Goal 14: Life Below Water
Climate change is global phenomenon. The world’s oceans – their temperature, chemistry, currents and life – drive global systems that make the earth habitable for humankind. How we manage this vital resource is essential for humanity.
Over three billion people depend on marine and coastal biodiversity for their livelihoods. Today, however, 30 per cent of the world’s fish stocks are overexploited and have fallen below the level at which they can produce sustainable yields.
Oceans absorb about 30 per cent of the carbon dioxide produced by humans, ocean acidification has risen by 26 per cent since the beginning of the industrial revolution. Marine pollution – an overwhelming majority of which comes from land-based sources – is reaching alarming levels, with an average of 13,000 pieces of plastic litter found on every square kilometer of ocean.
The SDGs aim protect marine and coastal ecosystems from pollution, and address the impacts of ocean acidification. International legislation to conserve and use of ocean-based resources more efficiently, will also help mitigate some of the challenges facing our oceans.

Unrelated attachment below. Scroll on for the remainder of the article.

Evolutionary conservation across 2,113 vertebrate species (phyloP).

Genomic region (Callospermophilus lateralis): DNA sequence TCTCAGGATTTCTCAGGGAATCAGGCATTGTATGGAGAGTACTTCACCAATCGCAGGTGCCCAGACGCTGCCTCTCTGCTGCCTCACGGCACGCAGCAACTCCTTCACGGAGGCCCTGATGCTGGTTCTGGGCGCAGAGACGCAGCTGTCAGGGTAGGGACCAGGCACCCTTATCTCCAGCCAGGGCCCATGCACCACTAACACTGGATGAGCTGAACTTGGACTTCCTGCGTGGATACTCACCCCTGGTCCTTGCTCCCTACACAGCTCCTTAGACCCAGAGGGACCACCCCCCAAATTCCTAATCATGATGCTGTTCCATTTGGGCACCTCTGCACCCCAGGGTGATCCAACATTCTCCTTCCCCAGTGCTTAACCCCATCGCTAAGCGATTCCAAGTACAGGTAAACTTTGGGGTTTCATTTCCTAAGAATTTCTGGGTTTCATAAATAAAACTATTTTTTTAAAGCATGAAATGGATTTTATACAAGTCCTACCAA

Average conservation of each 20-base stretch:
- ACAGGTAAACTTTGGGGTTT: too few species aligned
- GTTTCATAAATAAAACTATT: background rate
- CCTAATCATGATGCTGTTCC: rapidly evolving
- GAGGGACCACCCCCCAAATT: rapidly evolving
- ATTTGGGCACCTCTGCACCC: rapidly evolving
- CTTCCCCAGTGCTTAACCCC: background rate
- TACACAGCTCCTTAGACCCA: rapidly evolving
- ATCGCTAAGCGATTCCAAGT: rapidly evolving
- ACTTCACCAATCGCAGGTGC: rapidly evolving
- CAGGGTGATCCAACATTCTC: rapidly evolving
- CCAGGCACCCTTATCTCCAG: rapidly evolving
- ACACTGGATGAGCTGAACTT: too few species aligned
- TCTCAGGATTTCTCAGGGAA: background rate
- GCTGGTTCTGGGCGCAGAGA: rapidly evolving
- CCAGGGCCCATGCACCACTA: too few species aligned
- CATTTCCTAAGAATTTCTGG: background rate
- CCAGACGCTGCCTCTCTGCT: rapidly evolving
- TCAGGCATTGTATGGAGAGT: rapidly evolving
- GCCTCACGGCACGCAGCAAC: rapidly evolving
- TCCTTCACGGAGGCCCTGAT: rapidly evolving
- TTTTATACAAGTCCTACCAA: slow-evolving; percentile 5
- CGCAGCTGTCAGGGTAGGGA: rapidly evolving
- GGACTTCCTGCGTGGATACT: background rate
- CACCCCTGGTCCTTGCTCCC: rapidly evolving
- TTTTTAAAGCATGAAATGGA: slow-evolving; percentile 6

The ocean covers three quarters of the Earth’s surface and represents 99 percent of the living space on the planet by volume.
The ocean contains nearly 200,000 identified species, but actual numbers may lie in the millions.
As much as 40 percent of the ocean is heavily affected by pollution, depleted fisheries, loss of coastal habitats and other human activities.
The ocean absorbs about 30 percent of carbon dioxide produced by humans, buffering the impacts of global warming.
More than 3 billion people depend on marine and coastal biodiversity for their livelihoods.
The market value of marine and coastal resources and industries is estimated at US$3 trillion per year, about 5 percent of global GDP.